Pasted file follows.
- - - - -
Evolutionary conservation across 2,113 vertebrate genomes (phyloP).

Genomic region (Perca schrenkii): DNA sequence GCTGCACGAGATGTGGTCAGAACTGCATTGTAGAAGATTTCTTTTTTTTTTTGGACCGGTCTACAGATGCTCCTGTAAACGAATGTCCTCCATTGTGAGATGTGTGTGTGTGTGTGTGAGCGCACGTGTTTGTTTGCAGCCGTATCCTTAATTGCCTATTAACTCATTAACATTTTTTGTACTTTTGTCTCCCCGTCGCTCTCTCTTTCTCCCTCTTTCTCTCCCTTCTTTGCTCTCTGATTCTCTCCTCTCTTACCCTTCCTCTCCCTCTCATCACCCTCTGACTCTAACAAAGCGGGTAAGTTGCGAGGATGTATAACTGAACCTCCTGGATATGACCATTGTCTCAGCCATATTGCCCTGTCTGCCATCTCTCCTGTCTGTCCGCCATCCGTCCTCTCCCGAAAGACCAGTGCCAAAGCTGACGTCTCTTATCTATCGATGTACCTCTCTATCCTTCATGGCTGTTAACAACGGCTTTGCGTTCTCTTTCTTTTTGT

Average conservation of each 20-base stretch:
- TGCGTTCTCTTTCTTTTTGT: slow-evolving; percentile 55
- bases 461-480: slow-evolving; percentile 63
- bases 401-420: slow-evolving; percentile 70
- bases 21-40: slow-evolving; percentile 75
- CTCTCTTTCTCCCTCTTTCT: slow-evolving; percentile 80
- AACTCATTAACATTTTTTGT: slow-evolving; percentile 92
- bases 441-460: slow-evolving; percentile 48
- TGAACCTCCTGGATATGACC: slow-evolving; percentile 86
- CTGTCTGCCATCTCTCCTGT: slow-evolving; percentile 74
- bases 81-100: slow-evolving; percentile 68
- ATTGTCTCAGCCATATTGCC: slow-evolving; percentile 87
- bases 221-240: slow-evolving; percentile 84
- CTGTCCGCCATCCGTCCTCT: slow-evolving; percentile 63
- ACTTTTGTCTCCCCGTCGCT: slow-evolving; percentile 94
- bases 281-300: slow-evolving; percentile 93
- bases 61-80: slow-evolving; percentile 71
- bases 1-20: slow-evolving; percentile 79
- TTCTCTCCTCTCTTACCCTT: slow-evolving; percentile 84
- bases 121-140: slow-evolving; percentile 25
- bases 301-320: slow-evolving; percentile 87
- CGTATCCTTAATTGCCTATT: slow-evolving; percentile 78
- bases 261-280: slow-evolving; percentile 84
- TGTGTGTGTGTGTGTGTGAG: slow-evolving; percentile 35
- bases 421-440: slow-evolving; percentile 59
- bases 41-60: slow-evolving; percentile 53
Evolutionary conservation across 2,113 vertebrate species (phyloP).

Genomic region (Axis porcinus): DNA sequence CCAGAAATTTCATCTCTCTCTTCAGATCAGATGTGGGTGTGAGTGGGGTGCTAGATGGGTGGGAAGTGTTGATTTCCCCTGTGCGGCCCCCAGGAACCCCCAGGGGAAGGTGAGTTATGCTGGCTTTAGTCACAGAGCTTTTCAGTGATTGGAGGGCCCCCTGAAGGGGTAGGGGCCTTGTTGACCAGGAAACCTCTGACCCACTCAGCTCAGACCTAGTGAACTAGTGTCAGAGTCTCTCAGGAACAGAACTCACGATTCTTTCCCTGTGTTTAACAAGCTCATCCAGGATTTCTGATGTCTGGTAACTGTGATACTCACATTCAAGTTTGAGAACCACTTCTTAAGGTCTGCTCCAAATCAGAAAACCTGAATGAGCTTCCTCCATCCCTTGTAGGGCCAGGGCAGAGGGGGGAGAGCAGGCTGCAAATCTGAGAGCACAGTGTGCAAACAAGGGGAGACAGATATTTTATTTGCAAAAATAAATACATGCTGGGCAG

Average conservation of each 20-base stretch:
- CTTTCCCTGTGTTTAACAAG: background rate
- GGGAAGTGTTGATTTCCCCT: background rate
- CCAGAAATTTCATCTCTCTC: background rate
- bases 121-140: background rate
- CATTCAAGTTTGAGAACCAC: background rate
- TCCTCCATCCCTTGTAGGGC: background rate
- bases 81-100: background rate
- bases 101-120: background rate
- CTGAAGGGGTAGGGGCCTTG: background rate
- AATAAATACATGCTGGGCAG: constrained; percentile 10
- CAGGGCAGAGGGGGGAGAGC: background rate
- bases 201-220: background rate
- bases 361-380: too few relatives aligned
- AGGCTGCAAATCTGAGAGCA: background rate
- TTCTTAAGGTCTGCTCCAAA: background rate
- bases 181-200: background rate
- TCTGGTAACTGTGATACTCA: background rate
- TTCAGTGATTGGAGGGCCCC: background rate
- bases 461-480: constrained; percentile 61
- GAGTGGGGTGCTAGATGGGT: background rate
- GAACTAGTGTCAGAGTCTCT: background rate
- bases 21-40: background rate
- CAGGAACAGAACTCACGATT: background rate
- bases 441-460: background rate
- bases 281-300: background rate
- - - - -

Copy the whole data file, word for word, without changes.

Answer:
Evolutionary conservation across 2,113 vertebrate genomes (phyloP).

Genomic region (Perca schrenkii): DNA sequence GCTGCACGAGATGTGGTCAGAACTGCATTGTAGAAGATTTCTTTTTTTTTTTGGACCGGTCTACAGATGCTCCTGTAAACGAATGTCCTCCATTGTGAGATGTGTGTGTGTGTGTGTGAGCGCACGTGTTTGTTTGCAGCCGTATCCTTAATTGCCTATTAACTCATTAACATTTTTTGTACTTTTGTCTCCCCGTCGCTCTCTCTTTCTCCCTCTTTCTCTCCCTTCTTTGCTCTCTGATTCTCTCCTCTCTTACCCTTCCTCTCCCTCTCATCACCCTCTGACTCTAACAAAGCGGGTAAGTTGCGAGGATGTATAACTGAACCTCCTGGATATGACCATTGTCTCAGCCATATTGCCCTGTCTGCCATCTCTCCTGTCTGTCCGCCATCCGTCCTCTCCCGAAAGACCAGTGCCAAAGCTGACGTCTCTTATCTATCGATGTACCTCTCTATCCTTCATGGCTGTTAACAACGGCTTTGCGTTCTCTTTCTTTTTGT

Average conservation of each 20-base stretch:
- TGCGTTCTCTTTCTTTTTGT: slow-evolving; percentile 55
- bases 461-480: slow-evolving; percentile 63
- bases 401-420: slow-evolving; percentile 70
- bases 21-40: slow-evolving; percentile 75
- CTCTCTTTCTCCCTCTTTCT: slow-evolving; percentile 80
- AACTCATTAACATTTTTTGT: slow-evolving; percentile 92
- bases 441-460: slow-evolving; percentile 48
- TGAACCTCCTGGATATGACC: slow-evolving; percentile 86
- CTGTCTGCCATCTCTCCTGT: slow-evolving; percentile 74
- bases 81-100: slow-evolving; percentile 68
- ATTGTCTCAGCCATATTGCC: slow-evolving; percentile 87
- bases 221-240: slow-evolving; percentile 84
- CTGTCCGCCATCCGTCCTCT: slow-evolving; percentile 63
- ACTTTTGTCTCCCCGTCGCT: slow-evolving; percentile 94
- bases 281-300: slow-evolving; percentile 93
- bases 61-80: slow-evolving; percentile 71
- bases 1-20: slow-evolving; percentile 79
- TTCTCTCCTCTCTTACCCTT: slow-evolving; percentile 84
- bases 121-140: slow-evolving; percentile 25
- bases 301-320: slow-evolving; percentile 87
- CGTATCCTTAATTGCCTATT: slow-evolving; percentile 78
- bases 261-280: slow-evolving; percentile 84
- TGTGTGTGTGTGTGTGTGAG: slow-evolving; percentile 35
- bases 421-440: slow-evolving; percentile 59
- bases 41-60: slow-evolving; percentile 53
Evolutionary conservation across 2,113 vertebrate species (phyloP).

Genomic region (Axis porcinus): DNA sequence CCAGAAATTTCATCTCTCTCTTCAGATCAGATGTGGGTGTGAGTGGGGTGCTAGATGGGTGGGAAGTGTTGATTTCCCCTGTGCGGCCCCCAGGAACCCCCAGGGGAAGGTGAGTTATGCTGGCTTTAGTCACAGAGCTTTTCAGTGATTGGAGGGCCCCCTGAAGGGGTAGGGGCCTTGTTGACCAGGAAACCTCTGACCCACTCAGCTCAGACCTAGTGAACTAGTGTCAGAGTCTCTCAGGAACAGAACTCACGATTCTTTCCCTGTGTTTAACAAGCTCATCCAGGATTTCTGATGTCTGGTAACTGTGATACTCACATTCAAGTTTGAGAACCACTTCTTAAGGTCTGCTCCAAATCAGAAAACCTGAATGAGCTTCCTCCATCCCTTGTAGGGCCAGGGCAGAGGGGGGAGAGCAGGCTGCAAATCTGAGAGCACAGTGTGCAAACAAGGGGAGACAGATATTTTATTTGCAAAAATAAATACATGCTGGGCAG

Average conservation of each 20-base stretch:
- CTTTCCCTGTGTTTAACAAG: background rate
- GGGAAGTGTTGATTTCCCCT: background rate
- CCAGAAATTTCATCTCTCTC: background rate
- bases 121-140: background rate
- CATTCAAGTTTGAGAACCAC: background rate
- TCCTCCATCCCTTGTAGGGC: background rate
- bases 81-100: background rate
- bases 101-120: background rate
- CTGAAGGGGTAGGGGCCTTG: background rate
- AATAAATACATGCTGGGCAG: constrained; percentile 10
- CAGGGCAGAGGGGGGAGAGC: background rate
- bases 201-220: background rate
- bases 361-380: too few relatives aligned
- AGGCTGCAAATCTGAGAGCA: background rate
- TTCTTAAGGTCTGCTCCAAA: background rate
- bases 181-200: background rate
- TCTGGTAACTGTGATACTCA: background rate
- TTCAGTGATTGGAGGGCCCC: background rate
- bases 461-480: constrained; percentile 61
- GAGTGGGGTGCTAGATGGGT: background rate
- GAACTAGTGTCAGAGTCTCT: background rate
- bases 21-40: background rate
- CAGGAACAGAACTCACGATT: background rate
- bases 441-460: background rate
- bases 281-300: background rate